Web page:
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Python's Operators

From: "andrew cooke" <andrew@...>

Date: Sun, 18 Jan 2009 11:02:56 -0300 (CLST)

(Ab)using operators is part of the fun of creating a DSL.  Unfortunately
the documentation for Python puts the relevant info in various
hard-to-find places.  So here's a summary:

"Emulating numeric types" gives the methods that correspond to arithmetic
operations.  It also covers the related augmented assignment.
http://docs.python.org/3.0/reference/datamodel.html#emulating-numeric-types

Nearby are comparison methods:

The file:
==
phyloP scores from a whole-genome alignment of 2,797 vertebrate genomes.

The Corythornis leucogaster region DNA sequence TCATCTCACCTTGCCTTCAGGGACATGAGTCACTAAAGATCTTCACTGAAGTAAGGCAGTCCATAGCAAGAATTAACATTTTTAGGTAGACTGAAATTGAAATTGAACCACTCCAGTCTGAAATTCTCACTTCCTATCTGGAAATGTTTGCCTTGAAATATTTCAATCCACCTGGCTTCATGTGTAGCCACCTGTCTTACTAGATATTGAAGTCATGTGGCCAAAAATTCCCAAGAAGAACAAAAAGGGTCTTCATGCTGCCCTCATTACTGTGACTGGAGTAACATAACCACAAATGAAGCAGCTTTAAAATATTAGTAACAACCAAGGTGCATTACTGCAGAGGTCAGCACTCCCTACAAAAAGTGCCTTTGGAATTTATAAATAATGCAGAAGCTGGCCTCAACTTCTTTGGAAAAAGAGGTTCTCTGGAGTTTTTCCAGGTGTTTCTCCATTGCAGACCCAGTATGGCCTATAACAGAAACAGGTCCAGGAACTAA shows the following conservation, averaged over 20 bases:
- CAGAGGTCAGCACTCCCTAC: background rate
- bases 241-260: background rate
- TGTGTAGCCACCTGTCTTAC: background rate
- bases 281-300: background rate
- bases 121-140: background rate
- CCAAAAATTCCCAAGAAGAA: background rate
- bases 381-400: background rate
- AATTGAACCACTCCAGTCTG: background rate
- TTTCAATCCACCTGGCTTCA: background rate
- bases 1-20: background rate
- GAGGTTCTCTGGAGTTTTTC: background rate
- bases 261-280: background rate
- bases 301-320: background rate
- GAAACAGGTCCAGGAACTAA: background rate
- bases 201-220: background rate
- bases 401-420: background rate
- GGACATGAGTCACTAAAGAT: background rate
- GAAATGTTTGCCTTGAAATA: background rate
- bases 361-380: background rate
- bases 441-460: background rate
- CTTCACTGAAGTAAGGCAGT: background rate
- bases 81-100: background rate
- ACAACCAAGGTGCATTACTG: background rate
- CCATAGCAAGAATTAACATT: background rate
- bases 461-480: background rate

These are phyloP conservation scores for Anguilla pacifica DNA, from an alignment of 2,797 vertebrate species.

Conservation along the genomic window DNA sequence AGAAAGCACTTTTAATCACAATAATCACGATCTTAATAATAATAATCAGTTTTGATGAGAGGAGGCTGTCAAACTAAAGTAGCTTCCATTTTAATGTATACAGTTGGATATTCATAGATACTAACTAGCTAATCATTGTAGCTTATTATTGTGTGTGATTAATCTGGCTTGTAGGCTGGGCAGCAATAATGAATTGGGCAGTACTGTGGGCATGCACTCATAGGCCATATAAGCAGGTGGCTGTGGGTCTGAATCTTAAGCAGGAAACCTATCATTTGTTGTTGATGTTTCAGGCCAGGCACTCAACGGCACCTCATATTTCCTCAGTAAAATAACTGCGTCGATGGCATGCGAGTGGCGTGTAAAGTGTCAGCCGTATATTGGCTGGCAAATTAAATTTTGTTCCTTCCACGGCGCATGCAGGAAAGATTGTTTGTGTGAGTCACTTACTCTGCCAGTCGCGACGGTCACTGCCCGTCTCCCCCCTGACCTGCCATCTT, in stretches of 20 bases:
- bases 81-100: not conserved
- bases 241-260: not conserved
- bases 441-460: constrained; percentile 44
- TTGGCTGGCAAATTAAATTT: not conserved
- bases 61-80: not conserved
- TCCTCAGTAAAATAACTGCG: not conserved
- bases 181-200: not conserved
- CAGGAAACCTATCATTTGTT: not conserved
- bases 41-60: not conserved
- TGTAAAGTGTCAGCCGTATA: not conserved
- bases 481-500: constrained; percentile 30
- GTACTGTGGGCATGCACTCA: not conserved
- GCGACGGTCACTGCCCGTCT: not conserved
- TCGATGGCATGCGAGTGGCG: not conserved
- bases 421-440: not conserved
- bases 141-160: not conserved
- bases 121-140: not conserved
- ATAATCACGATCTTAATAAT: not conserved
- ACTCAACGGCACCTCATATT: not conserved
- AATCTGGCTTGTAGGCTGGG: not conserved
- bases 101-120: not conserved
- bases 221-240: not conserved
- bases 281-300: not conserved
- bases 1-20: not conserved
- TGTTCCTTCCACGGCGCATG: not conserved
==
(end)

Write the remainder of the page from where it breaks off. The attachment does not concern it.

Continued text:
http://docs.python.org/3.0/reference/datamodel.html#object.__lt__

Operator precedence is elsewhere:
http://docs.python.org/3.0/reference/expressions.html#summary


Note that augmented assignments are, unfortunately, not operators:
http://docs.python.org/3.0/reference/simple_stmts.html#augmented-assignment-statements
http://bugs.python.org/issue4986

Andrew

"in" as Operator

From: "andrew cooke" <andrew@...>

Date: Sun, 18 Jan 2009 11:32:44 -0300 (CLST)

The "in" keyword maps to the special method self.__member__().

However, the position of "self" is reversed:
  a in b
is equivalent to b.__member__(a) which can cause problems (in my
particular case the left-most variable is the one that I can override
methods on - for other operators that is the correct approach, but for
"in" it fails).

Also, note that == and != should not be overridden as you break quite
fundamental behaviour (hashing etc).

Andrew

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